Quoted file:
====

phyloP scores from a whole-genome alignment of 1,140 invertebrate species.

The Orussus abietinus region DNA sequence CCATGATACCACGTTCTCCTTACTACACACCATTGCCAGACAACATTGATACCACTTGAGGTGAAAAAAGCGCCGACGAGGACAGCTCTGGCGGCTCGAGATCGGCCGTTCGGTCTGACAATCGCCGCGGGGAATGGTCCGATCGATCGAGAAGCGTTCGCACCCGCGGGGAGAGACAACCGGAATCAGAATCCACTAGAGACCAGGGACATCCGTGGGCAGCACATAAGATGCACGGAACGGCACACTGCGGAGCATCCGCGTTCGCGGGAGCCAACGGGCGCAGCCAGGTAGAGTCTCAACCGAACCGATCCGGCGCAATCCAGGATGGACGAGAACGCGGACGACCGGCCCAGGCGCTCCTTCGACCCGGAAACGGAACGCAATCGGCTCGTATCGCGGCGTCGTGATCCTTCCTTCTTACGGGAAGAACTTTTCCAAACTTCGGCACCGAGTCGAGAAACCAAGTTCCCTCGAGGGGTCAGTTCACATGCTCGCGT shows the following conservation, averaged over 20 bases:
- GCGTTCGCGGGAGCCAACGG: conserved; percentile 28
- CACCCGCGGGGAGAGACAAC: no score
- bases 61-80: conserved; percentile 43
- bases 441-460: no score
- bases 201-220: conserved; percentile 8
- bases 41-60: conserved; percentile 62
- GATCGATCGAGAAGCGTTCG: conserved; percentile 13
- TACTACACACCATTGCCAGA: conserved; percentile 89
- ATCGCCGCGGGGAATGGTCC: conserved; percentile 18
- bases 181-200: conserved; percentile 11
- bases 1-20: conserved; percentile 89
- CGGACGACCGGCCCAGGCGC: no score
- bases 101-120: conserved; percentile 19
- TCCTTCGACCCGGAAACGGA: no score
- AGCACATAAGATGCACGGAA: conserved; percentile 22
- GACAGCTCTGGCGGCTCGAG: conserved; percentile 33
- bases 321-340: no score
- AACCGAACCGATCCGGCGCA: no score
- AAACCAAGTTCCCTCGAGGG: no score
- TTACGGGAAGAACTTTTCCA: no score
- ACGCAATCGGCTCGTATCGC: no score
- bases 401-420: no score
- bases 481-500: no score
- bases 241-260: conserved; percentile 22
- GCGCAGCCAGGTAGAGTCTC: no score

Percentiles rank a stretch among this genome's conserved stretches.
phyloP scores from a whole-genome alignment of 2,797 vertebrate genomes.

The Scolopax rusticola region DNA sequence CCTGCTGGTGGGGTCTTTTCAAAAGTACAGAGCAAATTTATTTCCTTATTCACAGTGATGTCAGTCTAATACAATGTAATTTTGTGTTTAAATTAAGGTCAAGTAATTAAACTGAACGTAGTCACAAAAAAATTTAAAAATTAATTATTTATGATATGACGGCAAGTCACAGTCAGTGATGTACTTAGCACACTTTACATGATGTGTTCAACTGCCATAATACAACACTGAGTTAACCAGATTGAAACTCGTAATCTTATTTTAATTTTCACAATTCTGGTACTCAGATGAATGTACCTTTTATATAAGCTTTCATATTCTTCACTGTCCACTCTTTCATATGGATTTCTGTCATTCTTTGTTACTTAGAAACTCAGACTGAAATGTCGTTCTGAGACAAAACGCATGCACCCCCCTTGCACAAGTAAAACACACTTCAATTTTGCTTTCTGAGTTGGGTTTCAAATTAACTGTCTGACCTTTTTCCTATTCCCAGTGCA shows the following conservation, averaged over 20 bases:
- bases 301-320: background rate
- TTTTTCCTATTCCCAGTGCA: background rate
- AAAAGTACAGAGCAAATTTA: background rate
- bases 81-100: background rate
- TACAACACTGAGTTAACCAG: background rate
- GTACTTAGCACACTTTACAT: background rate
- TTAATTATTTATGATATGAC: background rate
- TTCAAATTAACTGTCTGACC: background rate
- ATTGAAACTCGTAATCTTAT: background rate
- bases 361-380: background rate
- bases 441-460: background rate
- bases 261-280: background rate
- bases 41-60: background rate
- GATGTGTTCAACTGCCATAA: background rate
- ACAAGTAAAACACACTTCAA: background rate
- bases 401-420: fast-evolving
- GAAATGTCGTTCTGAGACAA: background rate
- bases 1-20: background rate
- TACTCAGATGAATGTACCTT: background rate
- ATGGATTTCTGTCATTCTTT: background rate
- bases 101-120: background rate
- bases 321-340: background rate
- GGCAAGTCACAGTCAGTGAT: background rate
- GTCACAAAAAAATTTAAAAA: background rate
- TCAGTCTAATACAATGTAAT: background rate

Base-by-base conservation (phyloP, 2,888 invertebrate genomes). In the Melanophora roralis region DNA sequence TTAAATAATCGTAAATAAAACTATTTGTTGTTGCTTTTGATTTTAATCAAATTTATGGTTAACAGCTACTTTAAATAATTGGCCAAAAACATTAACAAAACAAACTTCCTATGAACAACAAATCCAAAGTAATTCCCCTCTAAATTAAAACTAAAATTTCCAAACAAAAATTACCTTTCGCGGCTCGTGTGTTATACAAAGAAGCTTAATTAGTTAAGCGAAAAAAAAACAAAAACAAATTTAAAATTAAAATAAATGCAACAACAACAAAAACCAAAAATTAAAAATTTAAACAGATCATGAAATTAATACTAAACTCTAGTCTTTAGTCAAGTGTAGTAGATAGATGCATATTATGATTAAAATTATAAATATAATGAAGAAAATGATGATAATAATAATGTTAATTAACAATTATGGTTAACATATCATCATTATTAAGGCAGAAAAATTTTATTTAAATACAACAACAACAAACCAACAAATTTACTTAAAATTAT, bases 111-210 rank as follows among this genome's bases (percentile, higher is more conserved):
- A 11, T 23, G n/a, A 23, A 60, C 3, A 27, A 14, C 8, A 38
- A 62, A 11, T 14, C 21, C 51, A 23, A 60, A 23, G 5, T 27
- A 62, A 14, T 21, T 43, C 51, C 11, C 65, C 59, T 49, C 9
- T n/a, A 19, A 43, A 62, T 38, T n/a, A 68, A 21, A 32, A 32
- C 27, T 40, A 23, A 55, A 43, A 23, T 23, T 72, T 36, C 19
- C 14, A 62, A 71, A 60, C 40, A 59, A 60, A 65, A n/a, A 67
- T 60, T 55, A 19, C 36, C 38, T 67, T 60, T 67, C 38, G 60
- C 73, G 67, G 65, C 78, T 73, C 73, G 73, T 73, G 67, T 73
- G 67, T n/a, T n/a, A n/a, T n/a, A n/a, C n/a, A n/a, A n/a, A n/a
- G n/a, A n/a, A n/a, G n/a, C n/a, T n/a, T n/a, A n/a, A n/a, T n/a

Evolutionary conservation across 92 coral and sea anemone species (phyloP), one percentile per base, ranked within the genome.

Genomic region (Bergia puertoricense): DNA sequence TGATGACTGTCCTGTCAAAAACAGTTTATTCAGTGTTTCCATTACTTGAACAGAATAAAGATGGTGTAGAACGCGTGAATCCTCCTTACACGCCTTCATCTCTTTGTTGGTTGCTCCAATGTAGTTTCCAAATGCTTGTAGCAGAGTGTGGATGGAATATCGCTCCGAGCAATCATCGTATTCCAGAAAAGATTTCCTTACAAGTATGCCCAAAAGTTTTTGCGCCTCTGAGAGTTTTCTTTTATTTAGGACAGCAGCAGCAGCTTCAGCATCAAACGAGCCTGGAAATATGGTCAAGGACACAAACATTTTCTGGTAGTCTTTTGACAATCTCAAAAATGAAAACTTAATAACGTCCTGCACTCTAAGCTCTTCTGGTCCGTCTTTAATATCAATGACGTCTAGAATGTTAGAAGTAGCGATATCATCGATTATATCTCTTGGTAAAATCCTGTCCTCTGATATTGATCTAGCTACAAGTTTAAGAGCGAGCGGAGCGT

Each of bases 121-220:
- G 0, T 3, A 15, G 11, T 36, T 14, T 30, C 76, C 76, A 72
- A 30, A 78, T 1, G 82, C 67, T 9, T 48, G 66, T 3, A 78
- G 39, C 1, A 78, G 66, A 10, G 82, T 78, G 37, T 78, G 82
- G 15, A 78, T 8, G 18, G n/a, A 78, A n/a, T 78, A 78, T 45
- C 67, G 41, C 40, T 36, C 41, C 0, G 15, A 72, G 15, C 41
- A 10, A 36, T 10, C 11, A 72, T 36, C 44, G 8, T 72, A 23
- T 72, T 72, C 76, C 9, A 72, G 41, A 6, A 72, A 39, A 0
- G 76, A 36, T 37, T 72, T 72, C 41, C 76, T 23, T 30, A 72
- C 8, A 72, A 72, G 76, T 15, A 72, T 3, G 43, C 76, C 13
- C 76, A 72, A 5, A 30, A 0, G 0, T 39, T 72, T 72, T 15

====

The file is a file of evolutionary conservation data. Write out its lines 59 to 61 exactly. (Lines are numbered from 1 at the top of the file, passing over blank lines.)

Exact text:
- A 62, A 14, T 21, T 43, C 51, C 11, C 65, C 59, T 49, C 9
- T n/a, A 19, A 43, A 62, T 38, T n/a, A 68, A 21, A 32, A 32
- C 27, T 40, A 23, A 55, A 43, A 23, T 23, T 72, T 36, C 19